How to Overcome Imposter Syndrome

How to Overcome Imposter Syndrome

“I still sometimes feel like a loser kid in high school and I just have to pick myself up and tell myself that I’m a superstar every morning so that I can get through this day and be for my fans what they need for me to be.”

Lady Gaga

A lot of us have been there, that uncomfortable feeling spreading across us, those niggling doubts, that voice in our heads that says, ‘what are you doing here, you’re way out of your league.’ Or when you’re presenting, ‘those people giggling over there, they’re laughing at how terrible you are.’ Or for a lot of us, ‘You’re going to get found out’ and even ‘do I belong?’

Feel familiar?

It’s imposter syndrome, or imposter feelings. We define imposter syndrome as the feeling that other people have an inflated perception of your abilities, fear that your true abilities will be discovered and a persistent tendency to attribute successes to external factors such as luck.

“No matter what we’ve done, there comes a point where you think, ‘How did I get here? When are they going to discover that I am, in fact, a fraud and take everything away from me?’ ”

Tom Hanks

Well, first of all, you’re not alone. Over 70% of professionals get these imposter feelings and both men and women are affected by those of us doing our day-to-day jobs, all the way up to superstars such as Lady Gaga, Tom Hanks, Awkwafina, Maisie Williams and Michelle Obama.

Perhaps you don’t look like those around you? Imposter syndrome is more common in minority groups with women of colour being impacted significantly.

Is your imposter syndrome telling you that you’re not doing a good job? Let’s reframe that thought, imposter syndrome tends to affect those high performers, high achievers, and low achievers are rarely affected.

What can we do to help overcome imposter syndrome?

There are plenty of steps to take which can help:

  • Talk to your colleagues, family, and friends about it, the knowledge that you all experience or have perhaps experienced imposter syndrome at some point means that it won’t have as much power and those feelings of inadequacy are irrational.
  • If those imposter feelings start to appear, you can give it a weird voice, or a name, and tell it to shut up and go away. These are feelings rather than actual facts so they’re not real.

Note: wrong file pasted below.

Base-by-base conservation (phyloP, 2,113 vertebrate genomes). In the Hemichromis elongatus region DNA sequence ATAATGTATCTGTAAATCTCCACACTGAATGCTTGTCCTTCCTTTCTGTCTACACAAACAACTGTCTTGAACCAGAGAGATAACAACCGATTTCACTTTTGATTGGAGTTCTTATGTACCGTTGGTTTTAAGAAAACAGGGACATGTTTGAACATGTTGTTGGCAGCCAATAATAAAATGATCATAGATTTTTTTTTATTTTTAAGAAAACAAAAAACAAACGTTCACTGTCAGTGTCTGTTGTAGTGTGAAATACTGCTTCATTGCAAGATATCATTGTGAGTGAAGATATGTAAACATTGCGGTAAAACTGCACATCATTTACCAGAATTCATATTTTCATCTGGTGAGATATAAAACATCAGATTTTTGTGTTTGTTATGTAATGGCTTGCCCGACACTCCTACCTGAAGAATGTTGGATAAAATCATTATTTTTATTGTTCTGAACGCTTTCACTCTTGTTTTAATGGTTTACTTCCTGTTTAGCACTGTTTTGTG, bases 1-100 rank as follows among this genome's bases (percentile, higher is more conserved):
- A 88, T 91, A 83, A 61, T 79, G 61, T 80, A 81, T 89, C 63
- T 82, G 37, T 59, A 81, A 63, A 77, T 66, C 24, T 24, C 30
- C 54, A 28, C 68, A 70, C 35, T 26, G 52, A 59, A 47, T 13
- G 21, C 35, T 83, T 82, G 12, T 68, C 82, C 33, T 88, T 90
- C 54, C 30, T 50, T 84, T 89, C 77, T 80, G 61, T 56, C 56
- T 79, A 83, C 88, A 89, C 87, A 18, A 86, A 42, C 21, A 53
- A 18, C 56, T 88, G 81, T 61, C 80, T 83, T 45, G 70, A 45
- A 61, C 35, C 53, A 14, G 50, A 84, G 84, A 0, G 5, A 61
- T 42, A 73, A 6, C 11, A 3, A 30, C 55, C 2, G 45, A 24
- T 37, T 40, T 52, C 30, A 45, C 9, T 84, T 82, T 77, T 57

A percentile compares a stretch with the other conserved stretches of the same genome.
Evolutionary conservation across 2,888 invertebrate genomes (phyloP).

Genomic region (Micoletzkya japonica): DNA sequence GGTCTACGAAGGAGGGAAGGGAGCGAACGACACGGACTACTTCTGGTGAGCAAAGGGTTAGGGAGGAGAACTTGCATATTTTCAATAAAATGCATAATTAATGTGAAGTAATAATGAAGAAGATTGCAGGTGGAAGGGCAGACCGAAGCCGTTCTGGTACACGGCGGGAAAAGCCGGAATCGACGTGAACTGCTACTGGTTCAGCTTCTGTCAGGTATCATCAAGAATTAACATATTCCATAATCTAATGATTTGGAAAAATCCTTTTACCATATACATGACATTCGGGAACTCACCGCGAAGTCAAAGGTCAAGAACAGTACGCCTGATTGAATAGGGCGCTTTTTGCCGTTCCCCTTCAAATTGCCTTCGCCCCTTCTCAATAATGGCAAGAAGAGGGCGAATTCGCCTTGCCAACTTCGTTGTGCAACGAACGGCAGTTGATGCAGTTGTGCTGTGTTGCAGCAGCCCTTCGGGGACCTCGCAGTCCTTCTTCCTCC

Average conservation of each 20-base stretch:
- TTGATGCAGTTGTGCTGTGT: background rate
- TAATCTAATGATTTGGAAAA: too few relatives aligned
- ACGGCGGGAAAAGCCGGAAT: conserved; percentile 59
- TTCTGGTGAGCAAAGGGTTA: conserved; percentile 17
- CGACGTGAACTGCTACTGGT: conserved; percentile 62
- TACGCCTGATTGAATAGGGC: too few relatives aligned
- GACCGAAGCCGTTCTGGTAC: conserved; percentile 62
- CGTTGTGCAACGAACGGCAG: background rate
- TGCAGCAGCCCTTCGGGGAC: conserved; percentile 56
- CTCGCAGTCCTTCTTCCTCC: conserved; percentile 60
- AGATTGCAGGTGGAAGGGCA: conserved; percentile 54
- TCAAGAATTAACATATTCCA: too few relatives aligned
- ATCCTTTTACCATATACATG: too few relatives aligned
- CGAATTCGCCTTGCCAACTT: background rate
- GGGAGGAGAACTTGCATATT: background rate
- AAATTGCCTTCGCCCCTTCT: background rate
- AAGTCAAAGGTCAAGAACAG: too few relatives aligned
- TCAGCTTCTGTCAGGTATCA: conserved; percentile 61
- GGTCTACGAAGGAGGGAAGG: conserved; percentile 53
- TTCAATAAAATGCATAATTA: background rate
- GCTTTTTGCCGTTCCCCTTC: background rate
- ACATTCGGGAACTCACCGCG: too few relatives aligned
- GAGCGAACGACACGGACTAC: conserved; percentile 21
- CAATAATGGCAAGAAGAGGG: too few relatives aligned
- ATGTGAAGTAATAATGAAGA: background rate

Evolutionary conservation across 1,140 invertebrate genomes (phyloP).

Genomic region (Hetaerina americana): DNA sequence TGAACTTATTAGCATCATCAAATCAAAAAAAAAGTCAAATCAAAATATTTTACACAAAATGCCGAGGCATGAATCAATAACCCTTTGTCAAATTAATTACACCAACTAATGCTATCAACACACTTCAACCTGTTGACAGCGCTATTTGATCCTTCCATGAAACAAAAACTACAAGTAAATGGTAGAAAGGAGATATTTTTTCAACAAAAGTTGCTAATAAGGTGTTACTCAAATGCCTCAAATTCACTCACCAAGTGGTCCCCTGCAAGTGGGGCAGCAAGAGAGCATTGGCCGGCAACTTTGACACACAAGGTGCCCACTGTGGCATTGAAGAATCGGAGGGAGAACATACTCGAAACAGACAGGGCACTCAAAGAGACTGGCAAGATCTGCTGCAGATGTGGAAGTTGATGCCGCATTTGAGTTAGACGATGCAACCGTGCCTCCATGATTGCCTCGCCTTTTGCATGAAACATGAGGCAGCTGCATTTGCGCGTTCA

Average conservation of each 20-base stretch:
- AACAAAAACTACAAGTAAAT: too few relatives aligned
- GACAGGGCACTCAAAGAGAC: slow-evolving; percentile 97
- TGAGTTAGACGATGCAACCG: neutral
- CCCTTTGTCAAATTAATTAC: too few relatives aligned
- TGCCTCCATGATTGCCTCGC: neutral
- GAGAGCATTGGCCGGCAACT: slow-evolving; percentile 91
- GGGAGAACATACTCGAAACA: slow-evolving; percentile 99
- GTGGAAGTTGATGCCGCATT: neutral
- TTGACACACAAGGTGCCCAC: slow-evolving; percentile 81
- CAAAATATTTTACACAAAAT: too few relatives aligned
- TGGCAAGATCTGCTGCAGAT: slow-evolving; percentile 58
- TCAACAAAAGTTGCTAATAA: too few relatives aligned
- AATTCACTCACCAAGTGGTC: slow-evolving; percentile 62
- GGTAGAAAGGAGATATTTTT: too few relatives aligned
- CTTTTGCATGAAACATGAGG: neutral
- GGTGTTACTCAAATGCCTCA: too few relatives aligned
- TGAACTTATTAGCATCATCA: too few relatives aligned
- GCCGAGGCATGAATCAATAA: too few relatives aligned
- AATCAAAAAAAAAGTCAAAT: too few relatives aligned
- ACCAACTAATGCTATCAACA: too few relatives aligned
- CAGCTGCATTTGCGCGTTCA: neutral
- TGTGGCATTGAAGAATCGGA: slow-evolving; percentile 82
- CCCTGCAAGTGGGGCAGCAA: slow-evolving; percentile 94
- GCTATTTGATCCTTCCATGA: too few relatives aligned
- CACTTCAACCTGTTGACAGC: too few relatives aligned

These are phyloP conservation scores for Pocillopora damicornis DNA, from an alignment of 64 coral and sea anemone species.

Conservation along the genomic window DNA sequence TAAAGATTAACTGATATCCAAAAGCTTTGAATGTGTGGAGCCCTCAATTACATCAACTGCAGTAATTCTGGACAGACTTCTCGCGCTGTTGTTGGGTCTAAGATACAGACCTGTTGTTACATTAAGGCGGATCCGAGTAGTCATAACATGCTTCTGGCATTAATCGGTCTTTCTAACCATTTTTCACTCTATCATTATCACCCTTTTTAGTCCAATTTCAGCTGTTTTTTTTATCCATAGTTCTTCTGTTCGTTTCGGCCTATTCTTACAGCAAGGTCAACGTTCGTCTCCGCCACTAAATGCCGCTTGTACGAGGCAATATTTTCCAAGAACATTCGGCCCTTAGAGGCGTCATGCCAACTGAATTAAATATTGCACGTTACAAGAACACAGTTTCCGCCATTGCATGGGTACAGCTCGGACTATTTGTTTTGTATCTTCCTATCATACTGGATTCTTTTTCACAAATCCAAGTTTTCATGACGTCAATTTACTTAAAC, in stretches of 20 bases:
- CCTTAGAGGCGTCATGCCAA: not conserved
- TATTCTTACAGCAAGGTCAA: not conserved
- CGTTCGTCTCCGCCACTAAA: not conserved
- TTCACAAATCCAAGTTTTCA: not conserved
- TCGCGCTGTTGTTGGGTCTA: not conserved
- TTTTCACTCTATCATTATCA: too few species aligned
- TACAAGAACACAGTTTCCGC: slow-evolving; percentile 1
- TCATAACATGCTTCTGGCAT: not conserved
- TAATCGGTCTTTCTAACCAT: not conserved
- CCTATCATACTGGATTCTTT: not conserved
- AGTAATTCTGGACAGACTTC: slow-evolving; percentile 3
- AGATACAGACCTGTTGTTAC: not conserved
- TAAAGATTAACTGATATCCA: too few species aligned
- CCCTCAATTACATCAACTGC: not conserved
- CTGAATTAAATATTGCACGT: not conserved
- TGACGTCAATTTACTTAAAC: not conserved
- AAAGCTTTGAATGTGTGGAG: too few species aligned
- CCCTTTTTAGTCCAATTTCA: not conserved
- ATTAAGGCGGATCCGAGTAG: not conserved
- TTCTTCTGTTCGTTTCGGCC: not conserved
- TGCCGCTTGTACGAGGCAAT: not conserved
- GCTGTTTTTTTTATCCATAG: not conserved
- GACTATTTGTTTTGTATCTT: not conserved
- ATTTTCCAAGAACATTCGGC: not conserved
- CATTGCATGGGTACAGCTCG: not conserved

• Adopt a mindfulness technique of noting, so if those feelings appear, take a moment to notice them and say ‘I notice imposter syndrome and it’s okay’, note it, and move on.
  • Start to recognise your strengths and achievements and praise yourself when things go well. If you receive praise or a compliment, then accept and enjoy! Also, think about how your experience, expertise, qualifications, and effort have got you to where you are now.

“I still have a little [bit of] imposter syndrome, it never goes away, that you’re actually listening to me.

It doesn’t go away, that feeling that you shouldn’t take me that seriously. What do I know? I share that with you because we all have doubts in our abilities, about our power and what that power is.

If I’m giving people hope then that is a responsibility, so I have to make sure that I am accountable”

Michelle Obama

Finally, accept that reaching perfection is impossible and there’s nothing wrong with making a mistake or failing when you try something; it’s all a natural part of learning. People are often willing to give you help if asked and remember that no one is perfect!

We all have different perceptions of success and perfection. Everyone around us sees perfection differently so one person’s failure may be another person’s success, as we all have different goals.

Remember, everyone feels like an imposter sometimes, and that’s okay.

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